I have worked in health and safety in the workplace since 2001. As a trainer and educator, I aim to make complex, legal writings as understandable as possible. I am not a lawyer but did study 5 years of law subjects in my Business Training. This should bring clarity on the legal liability that applies to the CEO of a company or a department of the State.
The Occupational Health and Safety Act [ OHS Act 85 or 1993 – as amended] makes some demands on the CEO of a company in Section 8. CEO refers to the highest decision-maker, so their title may be different. I will focus on the top demands they have to consider.
1 – to ensure a workplace that is safe and free from harm. That means to provide working conditions for everyone under their control as directed by the Constitution. Some ask why is this needed? Certain work activities can pose risks of causing you health problems or result in a physical injury or even death.
2 – the key to the imposed duty above is to perform Risk Assessments. There are several ways to do this. The most effective is to examine the tasks each worker performs and apply risk-based thinking to that task. This is a complex exercise best carried out by correctly trained persons. It has to come to a conclusion that the task has occupational risks attached that could give rise [cause] harm or injury to the workers health or body. Then preventative measures have to be put in place to stop the harms.
- engineering controls [design],
- administrative controls [methods of work – procedures on how to work safely],
- other controls that can work and finally,
- where we can add personal protective equipment [PPE] and continue to work, this is done.
If none of these can work, we stop that activity in the interests of safety.
3 – Inform and train the workers. It is the duty of the CEO to ensure that
- all risks are identified and that
- you, the worker know about these risks and
- what to do about them.
That also means monitoring or checking that the steps taken for safety and health are working as intended.
The CEO also carries a personal legal liability for duties under the OHS act. Please note that a registered Company is a Juristic Person [ a legal entity in law], but the officers of the company are legal persons who act for the company. The duties in the OHS Act under section 37(1) apply to the persons, specifically the CEO at the top.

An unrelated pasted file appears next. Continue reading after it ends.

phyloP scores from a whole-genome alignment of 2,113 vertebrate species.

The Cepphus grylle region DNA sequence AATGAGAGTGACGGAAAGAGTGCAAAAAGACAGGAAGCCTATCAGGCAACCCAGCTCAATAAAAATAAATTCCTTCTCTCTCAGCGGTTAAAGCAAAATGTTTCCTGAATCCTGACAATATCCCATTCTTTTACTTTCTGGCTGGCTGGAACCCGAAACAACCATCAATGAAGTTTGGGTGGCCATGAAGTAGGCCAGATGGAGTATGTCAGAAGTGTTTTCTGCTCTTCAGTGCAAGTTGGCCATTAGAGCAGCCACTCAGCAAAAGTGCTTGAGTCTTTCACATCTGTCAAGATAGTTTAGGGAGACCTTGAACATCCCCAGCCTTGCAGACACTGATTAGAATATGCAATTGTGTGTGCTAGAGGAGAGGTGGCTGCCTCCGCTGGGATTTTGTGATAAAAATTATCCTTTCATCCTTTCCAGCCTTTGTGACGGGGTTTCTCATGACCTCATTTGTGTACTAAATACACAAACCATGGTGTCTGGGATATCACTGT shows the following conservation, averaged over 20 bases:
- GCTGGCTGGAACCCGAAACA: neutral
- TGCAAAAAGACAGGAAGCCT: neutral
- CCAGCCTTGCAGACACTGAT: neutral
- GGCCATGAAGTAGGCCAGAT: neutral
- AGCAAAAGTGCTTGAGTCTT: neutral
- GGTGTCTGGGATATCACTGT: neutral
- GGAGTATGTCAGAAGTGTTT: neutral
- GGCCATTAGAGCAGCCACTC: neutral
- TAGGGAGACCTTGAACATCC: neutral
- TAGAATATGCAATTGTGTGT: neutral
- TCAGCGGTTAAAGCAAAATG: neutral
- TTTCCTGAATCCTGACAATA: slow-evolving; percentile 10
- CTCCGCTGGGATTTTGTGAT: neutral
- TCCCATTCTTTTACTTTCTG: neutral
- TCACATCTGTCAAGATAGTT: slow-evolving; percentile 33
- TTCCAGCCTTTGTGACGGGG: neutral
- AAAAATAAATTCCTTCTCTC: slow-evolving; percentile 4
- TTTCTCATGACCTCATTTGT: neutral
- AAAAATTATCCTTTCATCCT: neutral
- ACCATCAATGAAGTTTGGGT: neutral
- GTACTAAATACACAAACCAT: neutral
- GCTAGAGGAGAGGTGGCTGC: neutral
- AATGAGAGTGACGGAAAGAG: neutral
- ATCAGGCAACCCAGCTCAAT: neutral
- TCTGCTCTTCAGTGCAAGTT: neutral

It is interesting to note that the wording speaks about acts and omissions.
In simple terms:
Acts – a thing you do or did,
Omissions – a thing you should have done but did not do.
This also applies to workers, but the law starts with the Employer, the CEO. And where something has gone wrong the CEO is first asked 3 key questions:
a) Was the employee acting without the influence, or permission of the employer? So I say: Did the act arise only by an action of the employee that was not authorized or permitted?
b) Was this act or omission within the scope of authority of the employee? So I say: did the employee know, was informed, was trained, was monitored or supervised, was corrected when observed to deviate, was instructed properly about that scope of authority? Note: The scope of authority has to be reasonable, just, fair, and not in conflict with the Constitution or the fundamental rights of the employee.
c) Were all reasonable steps taken will be examined. An in-depth look will be taken into the instruction(s) issued to establish whether it was lawful, just, fair, and in line with the Constitution and the fundamental rights of the employee.
If you, the employee, knew to do something or not to do it and went ahead anyway, you can be prosecuted in a Court of law. You can’t assume you can push this onto the CEO. In like manner, the CEO cannot issue instructions or fail to issue suitable instructions that resulted in injury, ill health, or death, and think they can lay this as an act of ‘human error’ at the feet of the employee. Both will be adjudicated through prosecution and deep examination in a Court of law. Violations reasonable steps that could have prevented the act or omission, taken by the Employer? So I say: here the employer will have to answer whether he or she has complied with section 8 [ see above] of the Act to its Fullest Extent, as well as with other relevant sections of this Act [including the Regulations].
properly protected. Otherwise, the CEO will be DEEMED to have committed the act or omission themselves. They can be prosecuted for failure to have discharged these duties in their personal capacity [cannot say ‘the company’ is at fault] even if it was done or not done by an employee!
Does your CEO actually know their duties and legal obligations as imposed on them by the OHS Act?
A final point: when considering the acts or omissions that may be laid at the feet of the CEO, the of an Act of Parliament are criminal in nature.
Conclusion: Everyone needs to respect the needs of a safe and healthy workplace with regard to everyone else. This includes visitors and contractors. I hope this article has given you, the reader, some insight into this small part of the OHS Act. If you work from home under the “direction and control” of your employer, that may have to be a subject for another day.